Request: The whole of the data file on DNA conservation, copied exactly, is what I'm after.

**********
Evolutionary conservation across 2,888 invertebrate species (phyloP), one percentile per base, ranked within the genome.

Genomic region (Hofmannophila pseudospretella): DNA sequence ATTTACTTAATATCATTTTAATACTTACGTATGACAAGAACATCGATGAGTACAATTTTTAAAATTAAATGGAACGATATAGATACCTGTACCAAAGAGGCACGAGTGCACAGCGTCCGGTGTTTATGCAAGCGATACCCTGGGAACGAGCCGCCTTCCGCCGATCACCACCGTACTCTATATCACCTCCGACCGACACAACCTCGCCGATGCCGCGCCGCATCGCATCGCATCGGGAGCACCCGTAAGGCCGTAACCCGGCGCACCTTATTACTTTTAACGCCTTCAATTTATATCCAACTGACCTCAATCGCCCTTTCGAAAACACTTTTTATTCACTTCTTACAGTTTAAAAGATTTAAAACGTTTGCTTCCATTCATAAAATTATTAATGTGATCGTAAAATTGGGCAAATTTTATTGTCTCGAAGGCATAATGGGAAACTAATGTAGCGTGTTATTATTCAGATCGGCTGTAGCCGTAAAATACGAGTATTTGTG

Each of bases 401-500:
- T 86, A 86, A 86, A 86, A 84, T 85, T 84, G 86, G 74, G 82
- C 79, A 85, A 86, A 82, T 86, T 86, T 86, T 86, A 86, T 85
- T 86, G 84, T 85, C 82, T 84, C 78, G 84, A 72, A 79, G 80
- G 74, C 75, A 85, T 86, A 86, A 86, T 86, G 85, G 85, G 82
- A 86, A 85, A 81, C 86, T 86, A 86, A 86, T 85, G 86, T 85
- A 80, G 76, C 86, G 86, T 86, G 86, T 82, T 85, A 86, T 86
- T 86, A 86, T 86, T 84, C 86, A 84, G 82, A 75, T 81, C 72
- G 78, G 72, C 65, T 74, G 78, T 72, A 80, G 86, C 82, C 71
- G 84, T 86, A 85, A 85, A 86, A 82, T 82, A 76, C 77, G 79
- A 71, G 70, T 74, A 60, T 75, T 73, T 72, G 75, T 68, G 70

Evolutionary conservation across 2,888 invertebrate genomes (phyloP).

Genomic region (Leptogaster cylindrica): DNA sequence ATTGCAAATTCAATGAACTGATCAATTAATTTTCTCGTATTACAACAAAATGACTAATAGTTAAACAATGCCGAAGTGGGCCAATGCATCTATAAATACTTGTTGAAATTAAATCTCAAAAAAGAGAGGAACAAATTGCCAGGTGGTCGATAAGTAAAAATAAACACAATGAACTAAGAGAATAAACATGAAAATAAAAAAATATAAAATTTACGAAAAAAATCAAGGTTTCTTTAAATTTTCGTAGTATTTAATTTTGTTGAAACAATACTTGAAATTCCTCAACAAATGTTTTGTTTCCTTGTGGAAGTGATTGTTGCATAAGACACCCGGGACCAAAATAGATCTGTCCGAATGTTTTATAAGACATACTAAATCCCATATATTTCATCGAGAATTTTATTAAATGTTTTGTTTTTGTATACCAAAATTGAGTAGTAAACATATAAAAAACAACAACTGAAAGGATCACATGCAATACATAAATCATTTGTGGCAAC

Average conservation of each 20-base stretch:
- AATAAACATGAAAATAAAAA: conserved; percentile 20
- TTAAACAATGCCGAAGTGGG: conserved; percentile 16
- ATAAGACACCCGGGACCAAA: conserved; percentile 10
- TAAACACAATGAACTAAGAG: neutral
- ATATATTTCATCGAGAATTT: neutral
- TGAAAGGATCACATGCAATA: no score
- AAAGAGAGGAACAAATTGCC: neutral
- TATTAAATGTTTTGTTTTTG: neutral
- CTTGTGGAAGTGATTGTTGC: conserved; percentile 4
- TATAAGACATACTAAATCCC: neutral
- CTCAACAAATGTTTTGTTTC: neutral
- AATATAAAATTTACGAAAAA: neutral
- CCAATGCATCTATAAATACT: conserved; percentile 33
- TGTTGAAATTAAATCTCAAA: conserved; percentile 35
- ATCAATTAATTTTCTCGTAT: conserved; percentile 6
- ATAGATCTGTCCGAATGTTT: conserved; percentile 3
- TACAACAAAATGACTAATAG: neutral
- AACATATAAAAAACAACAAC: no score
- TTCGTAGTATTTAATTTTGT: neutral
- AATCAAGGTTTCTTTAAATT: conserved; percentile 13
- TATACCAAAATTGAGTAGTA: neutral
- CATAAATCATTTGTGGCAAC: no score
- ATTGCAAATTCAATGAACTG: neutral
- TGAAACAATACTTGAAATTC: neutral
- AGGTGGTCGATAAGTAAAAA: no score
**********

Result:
Evolutionary conservation across 2,888 invertebrate species (phyloP), one percentile per base, ranked within the genome.

Genomic region (Hofmannophila pseudospretella): DNA sequence ATTTACTTAATATCATTTTAATACTTACGTATGACAAGAACATCGATGAGTACAATTTTTAAAATTAAATGGAACGATATAGATACCTGTACCAAAGAGGCACGAGTGCACAGCGTCCGGTGTTTATGCAAGCGATACCCTGGGAACGAGCCGCCTTCCGCCGATCACCACCGTACTCTATATCACCTCCGACCGACACAACCTCGCCGATGCCGCGCCGCATCGCATCGCATCGGGAGCACCCGTAAGGCCGTAACCCGGCGCACCTTATTACTTTTAACGCCTTCAATTTATATCCAACTGACCTCAATCGCCCTTTCGAAAACACTTTTTATTCACTTCTTACAGTTTAAAAGATTTAAAACGTTTGCTTCCATTCATAAAATTATTAATGTGATCGTAAAATTGGGCAAATTTTATTGTCTCGAAGGCATAATGGGAAACTAATGTAGCGTGTTATTATTCAGATCGGCTGTAGCCGTAAAATACGAGTATTTGTG

Each of bases 401-500:
- T 86, A 86, A 86, A 86, A 84, T 85, T 84, G 86, G 74, G 82
- C 79, A 85, A 86, A 82, T 86, T 86, T 86, T 86, A 86, T 85
- T 86, G 84, T 85, C 82, T 84, C 78, G 84, A 72, A 79, G 80
- G 74, C 75, A 85, T 86, A 86, A 86, T 86, G 85, G 85, G 82
- A 86, A 85, A 81, C 86, T 86, A 86, A 86, T 85, G 86, T 85
- A 80, G 76, C 86, G 86, T 86, G 86, T 82, T 85, A 86, T 86
- T 86, A 86, T 86, T 84, C 86, A 84, G 82, A 75, T 81, C 72
- G 78, G 72, C 65, T 74, G 78, T 72, A 80, G 86, C 82, C 71
- G 84, T 86, A 85, A 85, A 86, A 82, T 82, A 76, C 77, G 79
- A 71, G 70, T 74, A 60, T 75, T 73, T 72, G 75, T 68, G 70

Evolutionary conservation across 2,888 invertebrate genomes (phyloP).

Genomic region (Leptogaster cylindrica): DNA sequence ATTGCAAATTCAATGAACTGATCAATTAATTTTCTCGTATTACAACAAAATGACTAATAGTTAAACAATGCCGAAGTGGGCCAATGCATCTATAAATACTTGTTGAAATTAAATCTCAAAAAAGAGAGGAACAAATTGCCAGGTGGTCGATAAGTAAAAATAAACACAATGAACTAAGAGAATAAACATGAAAATAAAAAAATATAAAATTTACGAAAAAAATCAAGGTTTCTTTAAATTTTCGTAGTATTTAATTTTGTTGAAACAATACTTGAAATTCCTCAACAAATGTTTTGTTTCCTTGTGGAAGTGATTGTTGCATAAGACACCCGGGACCAAAATAGATCTGTCCGAATGTTTTATAAGACATACTAAATCCCATATATTTCATCGAGAATTTTATTAAATGTTTTGTTTTTGTATACCAAAATTGAGTAGTAAACATATAAAAAACAACAACTGAAAGGATCACATGCAATACATAAATCATTTGTGGCAAC

Average conservation of each 20-base stretch:
- AATAAACATGAAAATAAAAA: conserved; percentile 20
- TTAAACAATGCCGAAGTGGG: conserved; percentile 16
- ATAAGACACCCGGGACCAAA: conserved; percentile 10
- TAAACACAATGAACTAAGAG: neutral
- ATATATTTCATCGAGAATTT: neutral
- TGAAAGGATCACATGCAATA: no score
- AAAGAGAGGAACAAATTGCC: neutral
- TATTAAATGTTTTGTTTTTG: neutral
- CTTGTGGAAGTGATTGTTGC: conserved; percentile 4
- TATAAGACATACTAAATCCC: neutral
- CTCAACAAATGTTTTGTTTC: neutral
- AATATAAAATTTACGAAAAA: neutral
- CCAATGCATCTATAAATACT: conserved; percentile 33
- TGTTGAAATTAAATCTCAAA: conserved; percentile 35
- ATCAATTAATTTTCTCGTAT: conserved; percentile 6
- ATAGATCTGTCCGAATGTTT: conserved; percentile 3
- TACAACAAAATGACTAATAG: neutral
- AACATATAAAAAACAACAAC: no score
- TTCGTAGTATTTAATTTTGT: neutral
- AATCAAGGTTTCTTTAAATT: conserved; percentile 13
- TATACCAAAATTGAGTAGTA: neutral
- CATAAATCATTTGTGGCAAC: no score
- ATTGCAAATTCAATGAACTG: neutral
- TGAAACAATACTTGAAATTC: neutral
- AGGTGGTCGATAAGTAAAAA: no score